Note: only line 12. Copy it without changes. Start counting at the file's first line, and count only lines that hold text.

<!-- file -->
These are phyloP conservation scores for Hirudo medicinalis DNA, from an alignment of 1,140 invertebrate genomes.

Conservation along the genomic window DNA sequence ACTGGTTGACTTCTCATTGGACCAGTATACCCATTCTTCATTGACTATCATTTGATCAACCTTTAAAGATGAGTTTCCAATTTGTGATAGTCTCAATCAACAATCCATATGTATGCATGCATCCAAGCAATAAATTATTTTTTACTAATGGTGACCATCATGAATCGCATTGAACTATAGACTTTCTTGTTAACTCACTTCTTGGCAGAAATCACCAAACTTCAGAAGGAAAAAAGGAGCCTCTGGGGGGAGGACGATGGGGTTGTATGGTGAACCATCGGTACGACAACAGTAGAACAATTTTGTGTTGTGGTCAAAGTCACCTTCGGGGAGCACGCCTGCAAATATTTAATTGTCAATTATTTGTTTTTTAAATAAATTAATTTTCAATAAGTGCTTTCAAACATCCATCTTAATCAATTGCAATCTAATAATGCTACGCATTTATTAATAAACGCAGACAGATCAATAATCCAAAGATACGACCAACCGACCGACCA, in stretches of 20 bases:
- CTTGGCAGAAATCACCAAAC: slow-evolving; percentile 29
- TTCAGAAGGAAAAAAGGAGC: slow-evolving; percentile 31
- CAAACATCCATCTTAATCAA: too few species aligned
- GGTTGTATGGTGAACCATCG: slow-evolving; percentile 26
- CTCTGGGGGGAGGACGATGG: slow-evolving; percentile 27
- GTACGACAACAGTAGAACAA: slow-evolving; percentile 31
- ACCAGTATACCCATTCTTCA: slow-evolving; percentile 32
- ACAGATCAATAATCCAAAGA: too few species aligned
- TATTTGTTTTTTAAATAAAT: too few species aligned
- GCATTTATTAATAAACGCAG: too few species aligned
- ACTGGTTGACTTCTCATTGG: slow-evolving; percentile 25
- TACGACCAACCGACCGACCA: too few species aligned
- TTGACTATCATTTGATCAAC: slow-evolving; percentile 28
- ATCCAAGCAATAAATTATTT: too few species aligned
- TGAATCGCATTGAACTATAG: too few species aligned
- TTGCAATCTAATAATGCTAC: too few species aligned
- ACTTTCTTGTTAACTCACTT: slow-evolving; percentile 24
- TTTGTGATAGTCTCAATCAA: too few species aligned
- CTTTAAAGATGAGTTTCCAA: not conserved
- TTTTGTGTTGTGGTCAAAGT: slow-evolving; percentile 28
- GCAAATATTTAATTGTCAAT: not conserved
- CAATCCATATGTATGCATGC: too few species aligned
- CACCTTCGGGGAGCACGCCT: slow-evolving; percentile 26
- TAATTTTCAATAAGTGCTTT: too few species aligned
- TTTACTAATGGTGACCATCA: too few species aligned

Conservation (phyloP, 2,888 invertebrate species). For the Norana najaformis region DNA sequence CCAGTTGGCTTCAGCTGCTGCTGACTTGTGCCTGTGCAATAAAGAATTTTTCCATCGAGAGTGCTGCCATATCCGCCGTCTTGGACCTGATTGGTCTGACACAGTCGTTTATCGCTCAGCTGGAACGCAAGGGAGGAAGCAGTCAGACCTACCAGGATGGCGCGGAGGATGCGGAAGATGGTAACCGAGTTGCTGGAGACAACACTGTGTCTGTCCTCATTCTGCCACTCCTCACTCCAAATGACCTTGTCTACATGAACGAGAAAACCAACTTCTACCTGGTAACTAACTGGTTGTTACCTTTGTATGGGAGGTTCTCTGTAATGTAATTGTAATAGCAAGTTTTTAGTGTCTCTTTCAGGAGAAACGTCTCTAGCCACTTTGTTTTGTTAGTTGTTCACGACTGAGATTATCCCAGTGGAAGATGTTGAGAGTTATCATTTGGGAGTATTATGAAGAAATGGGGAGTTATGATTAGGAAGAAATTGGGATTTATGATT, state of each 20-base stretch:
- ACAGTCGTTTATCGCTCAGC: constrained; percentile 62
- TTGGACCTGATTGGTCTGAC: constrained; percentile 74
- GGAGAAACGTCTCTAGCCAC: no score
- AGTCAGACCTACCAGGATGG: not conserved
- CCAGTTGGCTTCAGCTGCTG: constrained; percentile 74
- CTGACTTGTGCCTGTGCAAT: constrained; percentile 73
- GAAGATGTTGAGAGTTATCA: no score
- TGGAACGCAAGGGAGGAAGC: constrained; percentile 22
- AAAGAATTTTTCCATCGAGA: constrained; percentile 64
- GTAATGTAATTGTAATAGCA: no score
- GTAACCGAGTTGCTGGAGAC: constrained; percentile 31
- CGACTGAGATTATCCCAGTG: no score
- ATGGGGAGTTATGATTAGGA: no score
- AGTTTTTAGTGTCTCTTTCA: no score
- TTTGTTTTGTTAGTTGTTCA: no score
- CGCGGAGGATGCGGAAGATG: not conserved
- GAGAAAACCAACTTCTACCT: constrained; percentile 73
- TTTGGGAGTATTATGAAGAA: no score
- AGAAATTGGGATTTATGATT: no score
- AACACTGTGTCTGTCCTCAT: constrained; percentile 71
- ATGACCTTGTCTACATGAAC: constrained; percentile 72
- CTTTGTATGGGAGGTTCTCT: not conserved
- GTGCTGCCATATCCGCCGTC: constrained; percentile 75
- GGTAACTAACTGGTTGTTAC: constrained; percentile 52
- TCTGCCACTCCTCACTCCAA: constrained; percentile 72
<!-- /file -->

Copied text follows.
- GCATTTATTAATAAACGCAG: too few species aligned